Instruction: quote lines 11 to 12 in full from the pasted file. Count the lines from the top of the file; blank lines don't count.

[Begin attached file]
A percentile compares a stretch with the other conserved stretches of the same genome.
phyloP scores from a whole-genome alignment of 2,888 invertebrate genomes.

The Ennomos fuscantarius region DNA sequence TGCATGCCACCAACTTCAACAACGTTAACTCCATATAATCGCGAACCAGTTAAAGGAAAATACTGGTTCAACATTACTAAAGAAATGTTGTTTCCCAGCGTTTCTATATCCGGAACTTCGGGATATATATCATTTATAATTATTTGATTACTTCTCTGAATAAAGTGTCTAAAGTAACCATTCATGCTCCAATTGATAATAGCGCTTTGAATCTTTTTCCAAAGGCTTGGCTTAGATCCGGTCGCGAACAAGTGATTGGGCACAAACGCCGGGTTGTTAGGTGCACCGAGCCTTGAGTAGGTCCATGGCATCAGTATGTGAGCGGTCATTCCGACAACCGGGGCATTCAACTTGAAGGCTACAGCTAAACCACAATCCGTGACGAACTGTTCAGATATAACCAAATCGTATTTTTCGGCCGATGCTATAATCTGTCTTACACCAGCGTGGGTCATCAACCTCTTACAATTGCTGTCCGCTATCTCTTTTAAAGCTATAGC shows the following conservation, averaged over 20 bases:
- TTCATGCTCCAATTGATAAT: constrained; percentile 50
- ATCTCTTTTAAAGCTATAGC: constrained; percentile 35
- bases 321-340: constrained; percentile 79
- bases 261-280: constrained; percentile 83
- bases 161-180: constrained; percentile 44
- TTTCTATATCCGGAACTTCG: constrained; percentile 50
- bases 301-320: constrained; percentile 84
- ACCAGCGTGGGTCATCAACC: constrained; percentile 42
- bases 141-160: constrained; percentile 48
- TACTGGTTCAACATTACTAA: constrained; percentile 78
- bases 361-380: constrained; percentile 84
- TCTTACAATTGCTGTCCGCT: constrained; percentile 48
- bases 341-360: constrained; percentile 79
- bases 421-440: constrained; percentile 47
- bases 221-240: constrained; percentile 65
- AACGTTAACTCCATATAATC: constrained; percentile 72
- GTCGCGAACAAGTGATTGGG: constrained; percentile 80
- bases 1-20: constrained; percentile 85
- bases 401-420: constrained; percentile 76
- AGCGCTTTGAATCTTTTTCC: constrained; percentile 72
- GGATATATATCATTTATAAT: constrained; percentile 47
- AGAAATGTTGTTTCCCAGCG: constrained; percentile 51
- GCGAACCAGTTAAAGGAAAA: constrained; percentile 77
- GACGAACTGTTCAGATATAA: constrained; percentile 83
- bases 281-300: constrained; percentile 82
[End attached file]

- ACCAGCGTGGGTCATCAACC: constrained; percentile 42
- bases 141-160: constrained; percentile 48